Merry Christmas from the Funkhousers!

“The light shines in the darkness, and the darkness has not overcome it.” John 1:5

Like many of you, this year has been full of cancelled plans, shifting emotions, anxiety and grief. But as we look back on this year, we also want to celebrate all the moments of joy and grace that have been present right through the midst of it.

2020 was a hard year. But it was also…

  • The year we explored our own neighborhood and discovered all sorts of hidden treasures
  • The year we leveled up on our brunch making and homemade pizza baking and tried so many new recipes (we’re looking at you, eclairs!)
  • The year we bought a radio and started planning parts of our weeks around programs on the classical station
  • The year we reconnected with many friends around the world
  • The year we saw people having new and fresh conversations around community justice and flourishing
  • The year we walked and biked everywhere and turned every social event into a picnic
  • The year we made new international friends by staying put
  • The year we encountered Mother Maria of Paris
  • The year we started buying more of our groceries at the farmer’s market
  • The year Jenna had enough time to finish writing and publish a book, which she never thought she would do.
  • The year Ben learned how to carry a two-week supply of groceries home by bicycle
  • The year we picked up new craft hobbies, from calligraphy to textile design
  • The year we leaned to pray the words of Mary: “I am the servant of the Lord. Let it be to me as you have said.”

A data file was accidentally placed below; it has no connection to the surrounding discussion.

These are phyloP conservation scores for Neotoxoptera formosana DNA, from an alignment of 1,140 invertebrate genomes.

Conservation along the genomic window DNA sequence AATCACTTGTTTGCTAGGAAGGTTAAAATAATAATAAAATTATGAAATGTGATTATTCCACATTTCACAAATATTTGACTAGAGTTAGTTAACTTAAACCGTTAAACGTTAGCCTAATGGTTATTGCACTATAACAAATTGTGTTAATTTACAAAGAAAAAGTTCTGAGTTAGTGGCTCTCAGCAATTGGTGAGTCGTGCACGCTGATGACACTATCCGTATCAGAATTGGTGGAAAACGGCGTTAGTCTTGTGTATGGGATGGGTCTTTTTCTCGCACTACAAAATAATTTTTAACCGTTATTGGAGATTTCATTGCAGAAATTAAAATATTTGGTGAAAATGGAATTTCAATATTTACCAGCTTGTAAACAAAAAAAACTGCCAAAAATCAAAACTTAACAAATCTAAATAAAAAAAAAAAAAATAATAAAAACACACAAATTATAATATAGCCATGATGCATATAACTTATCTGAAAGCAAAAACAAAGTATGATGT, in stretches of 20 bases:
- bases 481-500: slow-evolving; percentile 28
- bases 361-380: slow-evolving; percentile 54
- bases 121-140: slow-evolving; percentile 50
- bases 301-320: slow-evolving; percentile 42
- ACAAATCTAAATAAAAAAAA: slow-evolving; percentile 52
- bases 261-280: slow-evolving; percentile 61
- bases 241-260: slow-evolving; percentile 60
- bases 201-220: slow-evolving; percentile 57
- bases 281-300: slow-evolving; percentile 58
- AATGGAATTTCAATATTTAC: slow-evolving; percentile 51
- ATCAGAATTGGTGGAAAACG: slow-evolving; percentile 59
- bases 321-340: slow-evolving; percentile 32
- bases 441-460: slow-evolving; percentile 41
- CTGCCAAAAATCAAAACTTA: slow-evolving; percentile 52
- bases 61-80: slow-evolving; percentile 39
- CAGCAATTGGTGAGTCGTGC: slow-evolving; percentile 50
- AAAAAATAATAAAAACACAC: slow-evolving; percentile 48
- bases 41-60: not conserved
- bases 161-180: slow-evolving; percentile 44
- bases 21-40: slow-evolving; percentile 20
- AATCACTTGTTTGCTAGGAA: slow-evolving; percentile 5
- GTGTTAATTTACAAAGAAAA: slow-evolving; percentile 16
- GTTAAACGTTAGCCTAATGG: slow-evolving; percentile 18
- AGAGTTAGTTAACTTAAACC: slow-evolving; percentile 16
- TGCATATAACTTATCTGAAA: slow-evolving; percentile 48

We pray that as you look back on this past year, you too can discover new seeds that were planted in the deep furrows and rocky soil. May you find yourself accompanied by a God who is as close as our very breath, who gives us these very current and ordinary circumstances as our school of life and love.

Merry Christmas!

“Of course it does no good to recognize this in a merely intellectual way. Knowing Christ loves us may not save us from fear, nor will it save us from death. And so it comes down to this: the only way to truly overcome our fear of death is to live life in such a way that its meaning cannot be taken away by death.

“This sounds grandiose, but it really is very simple. It means fighting the impulse to live for ourselves, instead of others. It means choosing generosity over greed. It also means living humbly, rather than seeking influence and power. Finally it means being ready to die again and again – to ourselves, and to every self-serving opinion and agenda.”

Johann Christoph Arnold

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